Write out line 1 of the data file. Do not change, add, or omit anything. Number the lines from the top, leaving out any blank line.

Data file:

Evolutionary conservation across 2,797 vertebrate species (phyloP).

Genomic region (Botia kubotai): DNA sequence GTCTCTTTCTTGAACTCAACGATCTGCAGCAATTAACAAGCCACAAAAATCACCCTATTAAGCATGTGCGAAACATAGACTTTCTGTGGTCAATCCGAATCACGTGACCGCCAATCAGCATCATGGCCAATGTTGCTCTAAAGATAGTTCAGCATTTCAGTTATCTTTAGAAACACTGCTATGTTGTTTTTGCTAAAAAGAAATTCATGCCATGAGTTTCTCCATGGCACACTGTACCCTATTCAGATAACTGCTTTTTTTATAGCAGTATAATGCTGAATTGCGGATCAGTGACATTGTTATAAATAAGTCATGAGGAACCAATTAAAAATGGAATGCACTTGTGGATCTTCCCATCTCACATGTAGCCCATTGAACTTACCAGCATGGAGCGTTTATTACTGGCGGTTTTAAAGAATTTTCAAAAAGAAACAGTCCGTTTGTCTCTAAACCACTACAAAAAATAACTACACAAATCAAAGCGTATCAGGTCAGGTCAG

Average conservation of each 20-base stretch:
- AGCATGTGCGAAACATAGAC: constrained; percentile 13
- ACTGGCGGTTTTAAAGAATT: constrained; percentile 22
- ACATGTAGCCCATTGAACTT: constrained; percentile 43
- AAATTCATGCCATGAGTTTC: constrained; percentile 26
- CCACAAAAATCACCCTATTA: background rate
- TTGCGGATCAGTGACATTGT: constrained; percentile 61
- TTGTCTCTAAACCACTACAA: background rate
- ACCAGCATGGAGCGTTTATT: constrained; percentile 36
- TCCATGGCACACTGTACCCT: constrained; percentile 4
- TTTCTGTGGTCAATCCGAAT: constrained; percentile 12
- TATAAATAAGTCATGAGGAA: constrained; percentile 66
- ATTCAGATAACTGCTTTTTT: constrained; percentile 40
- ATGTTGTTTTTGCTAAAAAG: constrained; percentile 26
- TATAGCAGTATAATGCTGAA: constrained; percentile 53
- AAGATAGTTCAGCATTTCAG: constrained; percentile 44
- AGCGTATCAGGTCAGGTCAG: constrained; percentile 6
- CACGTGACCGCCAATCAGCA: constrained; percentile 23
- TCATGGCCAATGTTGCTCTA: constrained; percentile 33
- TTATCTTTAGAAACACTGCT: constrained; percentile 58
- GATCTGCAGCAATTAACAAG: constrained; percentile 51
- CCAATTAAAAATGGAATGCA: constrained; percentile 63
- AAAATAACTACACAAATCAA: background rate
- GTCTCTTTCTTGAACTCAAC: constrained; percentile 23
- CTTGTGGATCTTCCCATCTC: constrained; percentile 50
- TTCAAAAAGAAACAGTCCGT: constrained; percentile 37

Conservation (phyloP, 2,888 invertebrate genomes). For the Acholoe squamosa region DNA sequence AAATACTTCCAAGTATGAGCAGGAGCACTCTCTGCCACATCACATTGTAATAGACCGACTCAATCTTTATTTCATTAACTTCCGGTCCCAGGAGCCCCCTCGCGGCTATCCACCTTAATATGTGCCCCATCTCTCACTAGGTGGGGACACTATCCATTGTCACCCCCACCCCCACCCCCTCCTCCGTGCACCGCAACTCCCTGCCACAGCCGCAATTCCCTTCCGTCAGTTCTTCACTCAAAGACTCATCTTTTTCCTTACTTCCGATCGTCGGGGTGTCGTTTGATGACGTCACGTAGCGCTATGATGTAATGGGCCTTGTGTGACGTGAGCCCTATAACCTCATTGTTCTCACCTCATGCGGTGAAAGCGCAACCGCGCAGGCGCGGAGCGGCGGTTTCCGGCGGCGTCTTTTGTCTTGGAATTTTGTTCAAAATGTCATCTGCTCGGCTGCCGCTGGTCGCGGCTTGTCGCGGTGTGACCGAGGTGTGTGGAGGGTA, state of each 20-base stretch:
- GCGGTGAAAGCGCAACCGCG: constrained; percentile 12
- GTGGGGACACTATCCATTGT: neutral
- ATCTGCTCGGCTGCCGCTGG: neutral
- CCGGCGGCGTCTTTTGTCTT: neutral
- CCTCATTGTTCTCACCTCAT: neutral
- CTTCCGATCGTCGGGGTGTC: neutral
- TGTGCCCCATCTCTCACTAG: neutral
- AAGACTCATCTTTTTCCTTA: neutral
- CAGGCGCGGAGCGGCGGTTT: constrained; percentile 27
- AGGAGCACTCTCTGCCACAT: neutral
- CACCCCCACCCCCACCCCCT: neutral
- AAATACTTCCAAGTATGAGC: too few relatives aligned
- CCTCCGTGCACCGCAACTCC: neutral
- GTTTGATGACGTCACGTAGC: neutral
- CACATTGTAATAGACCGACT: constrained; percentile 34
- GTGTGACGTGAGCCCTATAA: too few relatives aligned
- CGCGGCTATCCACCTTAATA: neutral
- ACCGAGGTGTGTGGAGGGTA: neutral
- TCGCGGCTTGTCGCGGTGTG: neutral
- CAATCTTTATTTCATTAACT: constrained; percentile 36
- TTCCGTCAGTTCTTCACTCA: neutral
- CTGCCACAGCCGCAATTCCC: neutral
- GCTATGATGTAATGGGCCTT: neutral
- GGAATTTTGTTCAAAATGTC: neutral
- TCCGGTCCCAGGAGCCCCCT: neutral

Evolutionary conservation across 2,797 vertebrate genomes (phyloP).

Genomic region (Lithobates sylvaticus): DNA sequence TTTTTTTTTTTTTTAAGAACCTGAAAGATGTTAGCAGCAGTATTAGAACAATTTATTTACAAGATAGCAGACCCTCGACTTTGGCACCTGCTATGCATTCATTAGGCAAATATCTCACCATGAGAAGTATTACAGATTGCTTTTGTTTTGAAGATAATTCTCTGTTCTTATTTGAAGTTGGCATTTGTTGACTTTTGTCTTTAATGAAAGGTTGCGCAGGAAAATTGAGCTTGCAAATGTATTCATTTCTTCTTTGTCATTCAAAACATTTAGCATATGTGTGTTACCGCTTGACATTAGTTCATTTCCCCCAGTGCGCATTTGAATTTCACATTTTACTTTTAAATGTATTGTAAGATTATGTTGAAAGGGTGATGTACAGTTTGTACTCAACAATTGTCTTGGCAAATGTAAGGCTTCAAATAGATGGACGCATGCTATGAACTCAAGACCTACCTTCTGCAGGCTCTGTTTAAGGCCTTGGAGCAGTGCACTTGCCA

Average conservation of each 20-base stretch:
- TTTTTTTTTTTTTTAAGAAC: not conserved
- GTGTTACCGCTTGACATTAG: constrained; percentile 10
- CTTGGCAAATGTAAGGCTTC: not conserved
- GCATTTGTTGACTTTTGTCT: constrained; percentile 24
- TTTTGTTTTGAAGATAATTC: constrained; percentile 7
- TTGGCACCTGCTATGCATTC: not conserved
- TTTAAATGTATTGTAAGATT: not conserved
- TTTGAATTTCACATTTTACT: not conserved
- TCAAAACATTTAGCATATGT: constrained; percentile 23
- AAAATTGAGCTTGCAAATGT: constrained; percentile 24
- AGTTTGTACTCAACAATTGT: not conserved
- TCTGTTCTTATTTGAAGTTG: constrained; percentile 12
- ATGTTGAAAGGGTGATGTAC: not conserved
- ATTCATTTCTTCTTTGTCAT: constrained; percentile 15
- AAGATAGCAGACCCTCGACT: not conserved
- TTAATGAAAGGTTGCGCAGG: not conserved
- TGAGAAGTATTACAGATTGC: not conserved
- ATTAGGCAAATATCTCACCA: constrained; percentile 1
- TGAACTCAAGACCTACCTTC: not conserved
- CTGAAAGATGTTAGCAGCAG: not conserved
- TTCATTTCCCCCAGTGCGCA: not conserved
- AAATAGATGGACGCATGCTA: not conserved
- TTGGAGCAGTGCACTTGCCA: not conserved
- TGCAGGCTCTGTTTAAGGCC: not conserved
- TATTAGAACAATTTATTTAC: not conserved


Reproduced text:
Evolutionary conservation across 2,797 vertebrate species (phyloP).